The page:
Amazon may fire employees who violate social distancing guidelines, even as workers say the company isn't doing enough to protect them from the coronavirus

FILE PHOTO: A worker in a face mask walks by trucks parked at an Amazon facility as the global coronavirus outbreak continued in Bethpage on Long Island in New York, U.S., March 17, 2020. REUTERS/Andrew Kelly/File Photo

  • Amazon said it may fire employees who "intentionally violate" its social distancing rules at work, as first reported by CNBC and confirmed to Business Insider.
  • The policy comes amid criticism over Amazon's efforts to protect workers at its warehouses, as well as the company's firing of a worker after he led a strike in protest of Amazon's coronavirus response.
  • Amazon told Business Insider it is following public health guidelines and has "implemented a series of preventative health measures for employees, delivery and transportation partners at our sites around the world."
  • Visit Business Insider's homepage for more stories.

Amazon has told employees at its warehouses that they could be fired for violating social distancing rules at work, as first reported by CNBC and confirmed to Business Insider by an Amazon spokesperson.

"We've had some instances of employees intentionally violating our clear guidelines on social distancing at our sites, which endangers both the individual and their colleagues," Amazon spokesperson Timothy Carter told Business Insider. "Individuals who intentionally violate our social distancing guidelines will receive two warnings - on the second documented offense, termination may occur," Advertisement

Amazon said it has staggered shift times and added distance between delivery drivers and customers, among other measures, to ensure social distancing at its facilities.

However, employees have told Business Insider that such social distancing is "impossible" in practice, and that the company's adjustments are insufficient to protect them from the coronavirus. Workers have said they're afraid to go to work, calling the facilities - many of which typically employ thousands of workers - a "breeding ground" for the virus.

Over the past several weeks, warehouse workers in New York, Chicago, and Italy have organized walkouts in protest of the company's health and safety practices. Employees want Amazon to shut down facilities for extra cleaning after colleagues have tested positive for COVID-19, and are asking the company to offer paid time off for workers while it does so.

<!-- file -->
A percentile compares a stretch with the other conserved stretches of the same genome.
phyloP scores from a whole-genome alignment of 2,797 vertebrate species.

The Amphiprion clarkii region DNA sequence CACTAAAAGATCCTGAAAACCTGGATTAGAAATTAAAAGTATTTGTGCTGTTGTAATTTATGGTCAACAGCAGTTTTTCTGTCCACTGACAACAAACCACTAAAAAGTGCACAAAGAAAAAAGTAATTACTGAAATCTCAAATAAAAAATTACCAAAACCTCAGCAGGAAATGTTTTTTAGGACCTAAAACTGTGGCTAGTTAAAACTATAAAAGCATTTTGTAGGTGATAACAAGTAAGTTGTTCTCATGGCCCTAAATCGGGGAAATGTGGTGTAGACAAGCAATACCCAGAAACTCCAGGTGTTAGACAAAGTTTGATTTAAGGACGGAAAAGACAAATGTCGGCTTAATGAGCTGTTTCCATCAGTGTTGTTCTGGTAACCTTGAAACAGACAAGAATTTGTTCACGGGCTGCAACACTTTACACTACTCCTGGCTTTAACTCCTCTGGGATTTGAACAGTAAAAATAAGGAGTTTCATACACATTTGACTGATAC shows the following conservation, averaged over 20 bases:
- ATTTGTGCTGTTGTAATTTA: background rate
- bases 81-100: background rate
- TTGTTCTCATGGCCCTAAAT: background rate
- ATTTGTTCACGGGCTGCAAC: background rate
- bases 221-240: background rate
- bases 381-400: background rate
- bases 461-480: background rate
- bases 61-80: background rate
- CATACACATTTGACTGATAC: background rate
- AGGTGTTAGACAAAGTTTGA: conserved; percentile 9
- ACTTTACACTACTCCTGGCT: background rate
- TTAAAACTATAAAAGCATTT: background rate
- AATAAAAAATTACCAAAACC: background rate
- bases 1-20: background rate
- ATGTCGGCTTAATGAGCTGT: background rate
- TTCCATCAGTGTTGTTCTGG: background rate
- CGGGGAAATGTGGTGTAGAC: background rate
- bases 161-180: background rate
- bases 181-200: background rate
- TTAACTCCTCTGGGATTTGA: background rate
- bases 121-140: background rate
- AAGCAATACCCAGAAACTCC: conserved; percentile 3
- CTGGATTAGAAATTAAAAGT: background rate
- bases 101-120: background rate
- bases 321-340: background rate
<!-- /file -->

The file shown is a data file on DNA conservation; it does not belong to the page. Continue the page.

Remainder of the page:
Amazon recently fired a warehouse employee in New York who helped lead a strike to protest of the company's coronavirus response. The company says it fired him not for his involvement in the protest, but for violating a self-quarantine order imposed after Amazon learned he had come into contact with a coworker who had tested positive for COVID-19.

New York City's human rights commissioner has since opened an investigation into the incident, after a leaked memo showed top Amazon executives discussing efforts to mount a PR campaign against the worker in an attempt to make him "the face of the entire union/organizing movement."Amazon last month announced that it would offer paid sick leave to anyone diagnosed with COVID-19. With limited tests available, though, workers who are sick but unable to confirm that they have the disease told Buzzfeed they're still being sent home without pay.Advertisement

Amazon also told Business Insider it is offering unlimited unpaid time off to hourly workers through the end of April, but that has put workers who can't afford to take unpaid leave in a tough position.

"It's leaving us to choose our health or our finances," one Amazon worker from Houston who wished to remain anonymous told Business Insider. "Everybody looks scared, but we can't afford not to go to work."

Amazon has been trying to balance the safety of its workers with increased demand for its services as coronavirus lockdowns worldwide fuel a surge in online shopping. The company has said it will hire as many as 100,000 workers in an attempt to keep up with that demand.Advertisement

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